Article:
The hanbok craze

On the weekends, the streets around the royal palaces in central Seoul - Gyeongbok Palace, Changdeok Palace and Deoksu Palace - are filled with visitors wearing hanbok they borrowed from hanbok rental shops nearby at prices usually ranging from 15,000 ($13.30) to 20,000 won. Wearing all colors and styles of hanbok, young people in their teens and 20s and groups of foreign tourists try to find the best spot to take pictures among the historical buildings.

“This kind of hanbok with fancy colors and modernized designs seems more suitable for modern people like us,” said a tourist from Hong Kong, who visited Korea this summer with a group of female friends, who were also all happily dressed up in what they called modern hanbok. Holding hands and walking down the street in Samcheong-dong, central Seoul, they all agreed that the hanbok they rented is much more convenient to walk around in than the actual traditional dress worn long ago.

What’s most noticeable about their outfits is that while they are obviously wearing hanbok, a closer look may make some second guess their authenticity. The jeogori, the upper garment, and the skirt are accented with lace, the sleeves are sometimes see-through, and the accessories in the women’s hair are crowns of flowers and butterflies in addition to the daenggi, a traditional women’s hair ornament. There were also large ribbons attached to the back of each of the women’s dresses.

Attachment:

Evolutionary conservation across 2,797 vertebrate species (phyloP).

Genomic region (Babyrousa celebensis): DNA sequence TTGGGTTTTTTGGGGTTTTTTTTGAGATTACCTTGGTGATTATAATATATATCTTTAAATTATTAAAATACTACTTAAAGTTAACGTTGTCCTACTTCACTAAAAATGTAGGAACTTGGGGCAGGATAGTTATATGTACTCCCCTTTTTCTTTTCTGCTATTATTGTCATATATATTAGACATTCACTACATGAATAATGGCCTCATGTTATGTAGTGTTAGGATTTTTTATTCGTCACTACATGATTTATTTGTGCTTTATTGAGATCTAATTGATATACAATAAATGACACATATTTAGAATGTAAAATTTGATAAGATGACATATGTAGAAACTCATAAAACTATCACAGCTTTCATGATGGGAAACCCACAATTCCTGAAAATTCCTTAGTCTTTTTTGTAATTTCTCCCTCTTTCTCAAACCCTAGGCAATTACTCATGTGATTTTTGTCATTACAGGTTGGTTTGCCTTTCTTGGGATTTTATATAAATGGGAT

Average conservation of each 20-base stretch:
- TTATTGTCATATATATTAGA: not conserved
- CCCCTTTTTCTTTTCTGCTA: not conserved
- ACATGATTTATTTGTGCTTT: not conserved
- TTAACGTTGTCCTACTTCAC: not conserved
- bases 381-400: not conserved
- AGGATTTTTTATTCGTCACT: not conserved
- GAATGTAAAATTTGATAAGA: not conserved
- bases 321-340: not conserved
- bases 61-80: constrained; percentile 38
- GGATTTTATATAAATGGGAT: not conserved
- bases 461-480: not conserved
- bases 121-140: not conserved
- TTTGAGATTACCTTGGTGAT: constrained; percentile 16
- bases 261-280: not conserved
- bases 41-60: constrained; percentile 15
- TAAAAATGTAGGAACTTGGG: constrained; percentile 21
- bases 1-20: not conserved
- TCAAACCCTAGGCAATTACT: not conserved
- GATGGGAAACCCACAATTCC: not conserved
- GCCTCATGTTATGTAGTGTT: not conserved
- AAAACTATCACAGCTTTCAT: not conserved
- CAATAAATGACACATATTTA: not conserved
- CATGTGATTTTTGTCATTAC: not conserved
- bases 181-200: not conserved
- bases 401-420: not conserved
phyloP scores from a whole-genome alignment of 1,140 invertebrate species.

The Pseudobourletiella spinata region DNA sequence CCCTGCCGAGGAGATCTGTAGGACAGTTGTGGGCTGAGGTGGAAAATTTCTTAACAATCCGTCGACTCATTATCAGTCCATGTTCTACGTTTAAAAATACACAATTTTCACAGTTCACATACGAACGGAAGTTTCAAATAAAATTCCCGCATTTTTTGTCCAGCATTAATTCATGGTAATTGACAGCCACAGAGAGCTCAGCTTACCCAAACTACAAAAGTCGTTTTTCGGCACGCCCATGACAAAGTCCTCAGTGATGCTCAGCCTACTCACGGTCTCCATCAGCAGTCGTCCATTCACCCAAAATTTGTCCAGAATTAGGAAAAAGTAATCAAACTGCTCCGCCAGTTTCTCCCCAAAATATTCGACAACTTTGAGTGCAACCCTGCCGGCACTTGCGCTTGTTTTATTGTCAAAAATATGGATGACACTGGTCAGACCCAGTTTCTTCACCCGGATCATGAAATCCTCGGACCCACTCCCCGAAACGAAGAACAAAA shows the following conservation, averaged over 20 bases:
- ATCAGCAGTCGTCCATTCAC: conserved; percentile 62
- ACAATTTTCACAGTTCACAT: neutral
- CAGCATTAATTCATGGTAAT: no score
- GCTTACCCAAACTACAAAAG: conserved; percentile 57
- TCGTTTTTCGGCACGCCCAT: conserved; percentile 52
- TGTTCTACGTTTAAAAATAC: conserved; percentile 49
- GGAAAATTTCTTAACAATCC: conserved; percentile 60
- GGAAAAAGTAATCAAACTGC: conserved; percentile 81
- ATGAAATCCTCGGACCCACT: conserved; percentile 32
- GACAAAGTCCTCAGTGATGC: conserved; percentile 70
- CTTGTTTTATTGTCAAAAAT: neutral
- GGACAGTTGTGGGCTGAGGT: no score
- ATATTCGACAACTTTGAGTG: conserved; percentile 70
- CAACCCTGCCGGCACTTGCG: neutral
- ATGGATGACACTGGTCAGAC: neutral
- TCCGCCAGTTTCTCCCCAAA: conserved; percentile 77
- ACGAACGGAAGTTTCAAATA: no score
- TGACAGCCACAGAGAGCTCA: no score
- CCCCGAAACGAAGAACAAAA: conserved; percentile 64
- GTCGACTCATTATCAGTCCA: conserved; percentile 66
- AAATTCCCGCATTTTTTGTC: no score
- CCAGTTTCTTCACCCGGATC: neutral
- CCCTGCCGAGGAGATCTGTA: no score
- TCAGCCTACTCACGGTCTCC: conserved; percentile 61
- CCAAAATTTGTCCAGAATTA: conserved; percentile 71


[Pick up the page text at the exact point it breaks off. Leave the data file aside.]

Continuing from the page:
These new forms of hanbok are referred to as “fusion hanbok” in Korea, and give off a different ambience than the “modernized hanbok” from the 1950s or the “life hanbok” designed in the 1980s.

The two terms are still used frequently to refer to the various types of the traditional attire, but a proper usage travels back to the earlier part of the 20th century when Korean people saw the need for hanbok to return after it was banned in the peninsula during Japanese Colonial Rule (1910-1945). In an effort to revive the forgotten culture in a post-war era, the new dress was simple both in form and color, with no extra decorations.

Life hanbok, on the other hand, was created in the 1980s by activist university students who sought to inherit the spirit of Korean history and add fashionable elements so that hanbok could be worn by people on a daily basis. Different colors were used, as well as more extravagant materials to meet different tastes.